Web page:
Anti-Drone Systems Capabilities Need More Improvement in Detection and Verification: Israeli Expert

By Arie Egozi

Defence Industry

Tel Aviv: Detection and verification – these are the two critical capabilities that will make the systems developed to deal with the dramatically fast growing threat of armed drones, capable. Both capabilities still need a lot of improvement.

As if to prove the urgently needed solution, on April 1, an armed drone launched from Iraq hit the Israeli navy base in Eliat on the Red Sea. The explosion caused damage to a building in the base. The problem is very clear on in the border zone between Israel and Lebanon. Almost every day armed drones operated by the Hezbollah manage to enter the Israeli air space and in many cases cause damage and casualties.

The Israeli defence companies were among the first to develop anti-drone systems. But since the war started on October 7, what happens over northern Israel proves that while these systems combine the most advanced technologies they are not capable of protecting the air space of a country in a war.

In late March, Elbit Systems demonstrated its ReDrone anti-drone system in a testing ground in the eastern part of the country. Potential customers saw some interception scenarios.

According to the Israeli company, the ReDrone features multi-layered protection against drone threats. The system uses some soft kill measures like jamming/take-over and by hard-kill measures such as projectiles and missiles.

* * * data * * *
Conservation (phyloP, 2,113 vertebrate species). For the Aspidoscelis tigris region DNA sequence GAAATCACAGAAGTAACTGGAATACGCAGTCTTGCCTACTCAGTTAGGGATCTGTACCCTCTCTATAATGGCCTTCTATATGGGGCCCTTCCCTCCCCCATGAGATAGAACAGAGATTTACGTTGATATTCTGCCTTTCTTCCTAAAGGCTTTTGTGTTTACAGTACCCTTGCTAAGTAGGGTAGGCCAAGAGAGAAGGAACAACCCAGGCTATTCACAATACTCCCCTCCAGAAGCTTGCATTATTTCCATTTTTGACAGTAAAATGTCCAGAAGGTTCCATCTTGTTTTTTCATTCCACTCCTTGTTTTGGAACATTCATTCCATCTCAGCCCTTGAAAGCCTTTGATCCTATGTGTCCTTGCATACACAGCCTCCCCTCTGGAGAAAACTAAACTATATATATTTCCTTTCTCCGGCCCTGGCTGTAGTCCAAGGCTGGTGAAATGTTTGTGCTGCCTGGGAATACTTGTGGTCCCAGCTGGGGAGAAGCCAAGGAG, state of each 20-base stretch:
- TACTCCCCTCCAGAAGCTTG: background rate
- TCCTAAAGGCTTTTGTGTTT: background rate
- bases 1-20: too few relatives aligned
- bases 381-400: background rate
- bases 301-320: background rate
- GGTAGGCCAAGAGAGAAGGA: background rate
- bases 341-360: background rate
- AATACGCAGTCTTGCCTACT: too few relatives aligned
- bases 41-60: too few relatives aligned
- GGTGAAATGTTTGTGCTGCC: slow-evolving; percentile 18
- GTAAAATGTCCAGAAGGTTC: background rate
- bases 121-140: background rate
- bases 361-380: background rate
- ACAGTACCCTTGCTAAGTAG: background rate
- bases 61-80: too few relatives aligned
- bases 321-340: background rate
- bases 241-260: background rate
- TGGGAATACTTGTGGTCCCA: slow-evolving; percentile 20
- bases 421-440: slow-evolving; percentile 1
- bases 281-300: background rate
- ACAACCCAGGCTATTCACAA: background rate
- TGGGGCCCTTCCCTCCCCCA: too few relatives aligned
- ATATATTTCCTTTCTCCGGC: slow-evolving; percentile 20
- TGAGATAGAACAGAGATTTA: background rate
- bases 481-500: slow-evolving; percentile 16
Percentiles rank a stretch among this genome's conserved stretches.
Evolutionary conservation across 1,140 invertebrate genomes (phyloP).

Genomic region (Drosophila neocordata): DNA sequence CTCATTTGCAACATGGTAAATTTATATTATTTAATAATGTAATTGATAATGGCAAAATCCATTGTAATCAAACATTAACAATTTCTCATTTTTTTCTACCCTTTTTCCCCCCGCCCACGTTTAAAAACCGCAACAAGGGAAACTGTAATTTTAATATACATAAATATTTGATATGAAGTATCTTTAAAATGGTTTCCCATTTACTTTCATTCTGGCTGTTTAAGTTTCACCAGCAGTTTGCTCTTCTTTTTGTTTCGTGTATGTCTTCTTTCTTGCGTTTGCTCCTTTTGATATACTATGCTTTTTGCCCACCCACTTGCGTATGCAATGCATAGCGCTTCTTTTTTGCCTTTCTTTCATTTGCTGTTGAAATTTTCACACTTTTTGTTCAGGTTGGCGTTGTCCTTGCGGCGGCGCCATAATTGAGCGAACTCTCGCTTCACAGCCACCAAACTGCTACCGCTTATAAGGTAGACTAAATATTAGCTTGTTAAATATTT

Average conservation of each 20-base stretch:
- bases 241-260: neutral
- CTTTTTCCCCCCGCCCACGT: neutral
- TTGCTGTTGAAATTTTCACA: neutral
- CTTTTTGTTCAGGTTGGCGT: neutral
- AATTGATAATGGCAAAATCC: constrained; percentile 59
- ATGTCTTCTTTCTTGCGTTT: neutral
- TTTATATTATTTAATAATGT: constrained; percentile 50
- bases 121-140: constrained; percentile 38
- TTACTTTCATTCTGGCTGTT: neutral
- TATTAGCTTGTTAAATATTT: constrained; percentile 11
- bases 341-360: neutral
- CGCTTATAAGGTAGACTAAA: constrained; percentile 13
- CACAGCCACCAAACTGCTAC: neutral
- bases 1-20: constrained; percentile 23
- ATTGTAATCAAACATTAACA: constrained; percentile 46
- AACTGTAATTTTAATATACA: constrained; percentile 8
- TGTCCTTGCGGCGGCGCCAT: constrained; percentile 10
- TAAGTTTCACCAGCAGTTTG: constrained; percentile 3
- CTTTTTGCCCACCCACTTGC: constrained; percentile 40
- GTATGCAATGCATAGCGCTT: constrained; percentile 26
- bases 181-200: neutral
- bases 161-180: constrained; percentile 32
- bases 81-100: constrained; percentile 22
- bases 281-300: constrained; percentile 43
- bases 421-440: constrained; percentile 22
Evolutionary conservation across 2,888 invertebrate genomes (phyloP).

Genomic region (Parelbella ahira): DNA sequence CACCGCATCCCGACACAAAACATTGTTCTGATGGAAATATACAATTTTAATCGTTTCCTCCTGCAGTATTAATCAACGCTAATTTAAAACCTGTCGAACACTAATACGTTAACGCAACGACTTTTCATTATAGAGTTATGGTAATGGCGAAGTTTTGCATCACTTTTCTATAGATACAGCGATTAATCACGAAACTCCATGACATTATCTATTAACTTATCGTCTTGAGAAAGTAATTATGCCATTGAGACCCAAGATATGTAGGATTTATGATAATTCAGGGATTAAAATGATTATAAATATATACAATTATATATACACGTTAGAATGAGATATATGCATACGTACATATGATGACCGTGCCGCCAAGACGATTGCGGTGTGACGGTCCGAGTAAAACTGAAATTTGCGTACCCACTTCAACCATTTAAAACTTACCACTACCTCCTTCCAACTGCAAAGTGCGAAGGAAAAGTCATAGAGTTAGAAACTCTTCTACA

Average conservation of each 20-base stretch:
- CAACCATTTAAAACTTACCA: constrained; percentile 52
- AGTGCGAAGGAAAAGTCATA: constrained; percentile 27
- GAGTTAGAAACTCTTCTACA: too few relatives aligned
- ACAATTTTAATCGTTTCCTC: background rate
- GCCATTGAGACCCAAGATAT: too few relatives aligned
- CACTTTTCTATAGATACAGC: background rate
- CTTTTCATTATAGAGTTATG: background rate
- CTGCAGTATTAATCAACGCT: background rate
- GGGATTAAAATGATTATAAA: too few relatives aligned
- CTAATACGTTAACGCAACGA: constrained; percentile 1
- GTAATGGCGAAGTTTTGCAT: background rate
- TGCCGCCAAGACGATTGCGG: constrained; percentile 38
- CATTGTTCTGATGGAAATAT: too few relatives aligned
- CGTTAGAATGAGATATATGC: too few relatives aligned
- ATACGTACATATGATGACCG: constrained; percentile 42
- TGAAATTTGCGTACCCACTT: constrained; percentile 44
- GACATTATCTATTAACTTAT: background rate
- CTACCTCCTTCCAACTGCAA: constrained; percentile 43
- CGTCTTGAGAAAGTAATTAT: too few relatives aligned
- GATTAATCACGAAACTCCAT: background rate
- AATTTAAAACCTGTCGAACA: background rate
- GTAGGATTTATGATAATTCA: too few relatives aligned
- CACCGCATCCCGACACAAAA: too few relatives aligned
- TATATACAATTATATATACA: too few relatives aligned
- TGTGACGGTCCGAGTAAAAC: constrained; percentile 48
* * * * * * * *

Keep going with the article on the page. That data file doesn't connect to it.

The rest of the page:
The company officials said that the interest in the systems has reached an all-time peak. “Recent developments in drones being used in a war has increase the interest in our advanced system,” one of them said.

In the demonstration, the system proved its capability to protect from fixed wing and multi-rotor drones. But the demonstration was performed in ideal conditions namely with a line of sight between the drone’s take-off point and the system’s sensors.

A senior Israeli expert who talked with Raksha Anirveda on condition of anonymity said that the main problem, when there is no line of sight throughout the drone’s flight, is to detect and identify it as a threat. “In the mountainous area in the border zone with Lebanon such a line of sight does not exist.”

The expert added that if the identification is not positive, anti-drone systems are a real threat to the manned and unmanned aerial platforms operated by the defending side.

“The currently used systems do not have these capabilities, especially when they have to protect a long border zone,” the expert added.